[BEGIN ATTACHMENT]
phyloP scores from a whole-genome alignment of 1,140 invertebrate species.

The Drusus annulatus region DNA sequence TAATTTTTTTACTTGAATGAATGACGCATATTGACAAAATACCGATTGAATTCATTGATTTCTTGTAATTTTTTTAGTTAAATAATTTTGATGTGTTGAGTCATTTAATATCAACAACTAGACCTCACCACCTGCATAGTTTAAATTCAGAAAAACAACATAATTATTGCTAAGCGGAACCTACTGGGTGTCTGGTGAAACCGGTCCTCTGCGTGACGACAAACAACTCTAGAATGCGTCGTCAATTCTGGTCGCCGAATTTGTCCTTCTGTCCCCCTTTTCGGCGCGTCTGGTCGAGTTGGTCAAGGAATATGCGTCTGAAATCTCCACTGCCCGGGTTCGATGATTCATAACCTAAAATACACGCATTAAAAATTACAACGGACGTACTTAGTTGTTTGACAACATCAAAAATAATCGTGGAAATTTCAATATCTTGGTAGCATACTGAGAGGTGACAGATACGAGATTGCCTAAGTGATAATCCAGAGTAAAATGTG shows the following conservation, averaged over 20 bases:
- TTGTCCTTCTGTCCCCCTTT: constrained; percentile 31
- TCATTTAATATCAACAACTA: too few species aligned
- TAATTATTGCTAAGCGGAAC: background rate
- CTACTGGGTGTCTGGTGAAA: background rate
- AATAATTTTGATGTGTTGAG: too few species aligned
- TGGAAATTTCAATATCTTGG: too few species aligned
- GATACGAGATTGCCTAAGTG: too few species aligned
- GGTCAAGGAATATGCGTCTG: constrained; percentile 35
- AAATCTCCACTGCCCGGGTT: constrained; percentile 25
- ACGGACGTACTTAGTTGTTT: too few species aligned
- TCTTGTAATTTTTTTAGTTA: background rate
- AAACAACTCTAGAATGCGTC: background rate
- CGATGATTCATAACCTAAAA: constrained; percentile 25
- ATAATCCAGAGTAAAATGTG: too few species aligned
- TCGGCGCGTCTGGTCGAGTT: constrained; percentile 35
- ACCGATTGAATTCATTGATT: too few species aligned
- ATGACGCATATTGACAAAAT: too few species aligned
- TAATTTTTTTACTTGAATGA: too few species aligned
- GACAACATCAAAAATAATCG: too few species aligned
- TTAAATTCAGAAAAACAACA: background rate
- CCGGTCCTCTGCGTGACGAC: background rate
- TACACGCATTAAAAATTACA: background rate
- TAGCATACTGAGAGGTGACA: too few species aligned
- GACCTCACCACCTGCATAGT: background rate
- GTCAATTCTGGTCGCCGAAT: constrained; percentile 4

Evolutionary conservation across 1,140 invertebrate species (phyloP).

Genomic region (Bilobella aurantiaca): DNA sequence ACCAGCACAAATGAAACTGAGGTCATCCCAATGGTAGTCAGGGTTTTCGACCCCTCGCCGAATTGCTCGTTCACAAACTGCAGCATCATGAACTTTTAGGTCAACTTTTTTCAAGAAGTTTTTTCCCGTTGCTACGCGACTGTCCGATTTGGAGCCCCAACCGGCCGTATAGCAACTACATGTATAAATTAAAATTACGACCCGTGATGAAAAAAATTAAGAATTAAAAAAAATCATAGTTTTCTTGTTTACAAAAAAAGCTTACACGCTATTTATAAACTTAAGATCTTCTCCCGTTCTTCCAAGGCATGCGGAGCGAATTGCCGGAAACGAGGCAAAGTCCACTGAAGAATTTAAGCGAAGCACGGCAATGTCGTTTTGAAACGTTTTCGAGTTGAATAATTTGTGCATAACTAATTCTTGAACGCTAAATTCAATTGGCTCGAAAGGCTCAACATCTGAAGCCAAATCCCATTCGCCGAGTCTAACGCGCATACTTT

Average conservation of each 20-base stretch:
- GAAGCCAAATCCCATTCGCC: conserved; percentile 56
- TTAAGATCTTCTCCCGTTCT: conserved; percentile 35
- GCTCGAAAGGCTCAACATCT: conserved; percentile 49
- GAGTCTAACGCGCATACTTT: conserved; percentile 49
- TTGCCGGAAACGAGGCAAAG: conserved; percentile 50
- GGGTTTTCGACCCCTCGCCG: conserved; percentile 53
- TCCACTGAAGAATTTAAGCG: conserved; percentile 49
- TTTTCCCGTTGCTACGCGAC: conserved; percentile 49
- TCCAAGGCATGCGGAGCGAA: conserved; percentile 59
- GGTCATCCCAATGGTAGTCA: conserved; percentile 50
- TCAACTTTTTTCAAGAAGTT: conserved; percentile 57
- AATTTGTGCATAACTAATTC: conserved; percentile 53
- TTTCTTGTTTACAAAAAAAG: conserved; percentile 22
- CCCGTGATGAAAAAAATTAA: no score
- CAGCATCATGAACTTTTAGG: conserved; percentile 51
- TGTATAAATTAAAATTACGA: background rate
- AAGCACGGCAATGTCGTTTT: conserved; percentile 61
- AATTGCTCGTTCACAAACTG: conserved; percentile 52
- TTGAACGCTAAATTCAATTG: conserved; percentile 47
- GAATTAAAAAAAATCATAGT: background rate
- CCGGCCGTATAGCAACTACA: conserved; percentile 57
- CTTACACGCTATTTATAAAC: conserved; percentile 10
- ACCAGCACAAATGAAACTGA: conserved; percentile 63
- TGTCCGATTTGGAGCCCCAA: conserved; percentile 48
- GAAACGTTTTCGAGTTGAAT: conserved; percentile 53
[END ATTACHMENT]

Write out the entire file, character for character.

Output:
phyloP scores from a whole-genome alignment of 1,140 invertebrate species.

The Drusus annulatus region DNA sequence TAATTTTTTTACTTGAATGAATGACGCATATTGACAAAATACCGATTGAATTCATTGATTTCTTGTAATTTTTTTAGTTAAATAATTTTGATGTGTTGAGTCATTTAATATCAACAACTAGACCTCACCACCTGCATAGTTTAAATTCAGAAAAACAACATAATTATTGCTAAGCGGAACCTACTGGGTGTCTGGTGAAACCGGTCCTCTGCGTGACGACAAACAACTCTAGAATGCGTCGTCAATTCTGGTCGCCGAATTTGTCCTTCTGTCCCCCTTTTCGGCGCGTCTGGTCGAGTTGGTCAAGGAATATGCGTCTGAAATCTCCACTGCCCGGGTTCGATGATTCATAACCTAAAATACACGCATTAAAAATTACAACGGACGTACTTAGTTGTTTGACAACATCAAAAATAATCGTGGAAATTTCAATATCTTGGTAGCATACTGAGAGGTGACAGATACGAGATTGCCTAAGTGATAATCCAGAGTAAAATGTG shows the following conservation, averaged over 20 bases:
- TTGTCCTTCTGTCCCCCTTT: constrained; percentile 31
- TCATTTAATATCAACAACTA: too few species aligned
- TAATTATTGCTAAGCGGAAC: background rate
- CTACTGGGTGTCTGGTGAAA: background rate
- AATAATTTTGATGTGTTGAG: too few species aligned
- TGGAAATTTCAATATCTTGG: too few species aligned
- GATACGAGATTGCCTAAGTG: too few species aligned
- GGTCAAGGAATATGCGTCTG: constrained; percentile 35
- AAATCTCCACTGCCCGGGTT: constrained; percentile 25
- ACGGACGTACTTAGTTGTTT: too few species aligned
- TCTTGTAATTTTTTTAGTTA: background rate
- AAACAACTCTAGAATGCGTC: background rate
- CGATGATTCATAACCTAAAA: constrained; percentile 25
- ATAATCCAGAGTAAAATGTG: too few species aligned
- TCGGCGCGTCTGGTCGAGTT: constrained; percentile 35
- ACCGATTGAATTCATTGATT: too few species aligned
- ATGACGCATATTGACAAAAT: too few species aligned
- TAATTTTTTTACTTGAATGA: too few species aligned
- GACAACATCAAAAATAATCG: too few species aligned
- TTAAATTCAGAAAAACAACA: background rate
- CCGGTCCTCTGCGTGACGAC: background rate
- TACACGCATTAAAAATTACA: background rate
- TAGCATACTGAGAGGTGACA: too few species aligned
- GACCTCACCACCTGCATAGT: background rate
- GTCAATTCTGGTCGCCGAAT: constrained; percentile 4

Evolutionary conservation across 1,140 invertebrate species (phyloP).

Genomic region (Bilobella aurantiaca): DNA sequence ACCAGCACAAATGAAACTGAGGTCATCCCAATGGTAGTCAGGGTTTTCGACCCCTCGCCGAATTGCTCGTTCACAAACTGCAGCATCATGAACTTTTAGGTCAACTTTTTTCAAGAAGTTTTTTCCCGTTGCTACGCGACTGTCCGATTTGGAGCCCCAACCGGCCGTATAGCAACTACATGTATAAATTAAAATTACGACCCGTGATGAAAAAAATTAAGAATTAAAAAAAATCATAGTTTTCTTGTTTACAAAAAAAGCTTACACGCTATTTATAAACTTAAGATCTTCTCCCGTTCTTCCAAGGCATGCGGAGCGAATTGCCGGAAACGAGGCAAAGTCCACTGAAGAATTTAAGCGAAGCACGGCAATGTCGTTTTGAAACGTTTTCGAGTTGAATAATTTGTGCATAACTAATTCTTGAACGCTAAATTCAATTGGCTCGAAAGGCTCAACATCTGAAGCCAAATCCCATTCGCCGAGTCTAACGCGCATACTTT

Average conservation of each 20-base stretch:
- GAAGCCAAATCCCATTCGCC: conserved; percentile 56
- TTAAGATCTTCTCCCGTTCT: conserved; percentile 35
- GCTCGAAAGGCTCAACATCT: conserved; percentile 49
- GAGTCTAACGCGCATACTTT: conserved; percentile 49
- TTGCCGGAAACGAGGCAAAG: conserved; percentile 50
- GGGTTTTCGACCCCTCGCCG: conserved; percentile 53
- TCCACTGAAGAATTTAAGCG: conserved; percentile 49
- TTTTCCCGTTGCTACGCGAC: conserved; percentile 49
- TCCAAGGCATGCGGAGCGAA: conserved; percentile 59
- GGTCATCCCAATGGTAGTCA: conserved; percentile 50
- TCAACTTTTTTCAAGAAGTT: conserved; percentile 57
- AATTTGTGCATAACTAATTC: conserved; percentile 53
- TTTCTTGTTTACAAAAAAAG: conserved; percentile 22
- CCCGTGATGAAAAAAATTAA: no score
- CAGCATCATGAACTTTTAGG: conserved; percentile 51
- TGTATAAATTAAAATTACGA: background rate
- AAGCACGGCAATGTCGTTTT: conserved; percentile 61
- AATTGCTCGTTCACAAACTG: conserved; percentile 52
- TTGAACGCTAAATTCAATTG: conserved; percentile 47
- GAATTAAAAAAAATCATAGT: background rate
- CCGGCCGTATAGCAACTACA: conserved; percentile 57
- CTTACACGCTATTTATAAAC: conserved; percentile 10
- ACCAGCACAAATGAAACTGA: conserved; percentile 63
- TGTCCGATTTGGAGCCCCAA: conserved; percentile 48
- GAAACGTTTTCGAGTTGAAT: conserved; percentile 53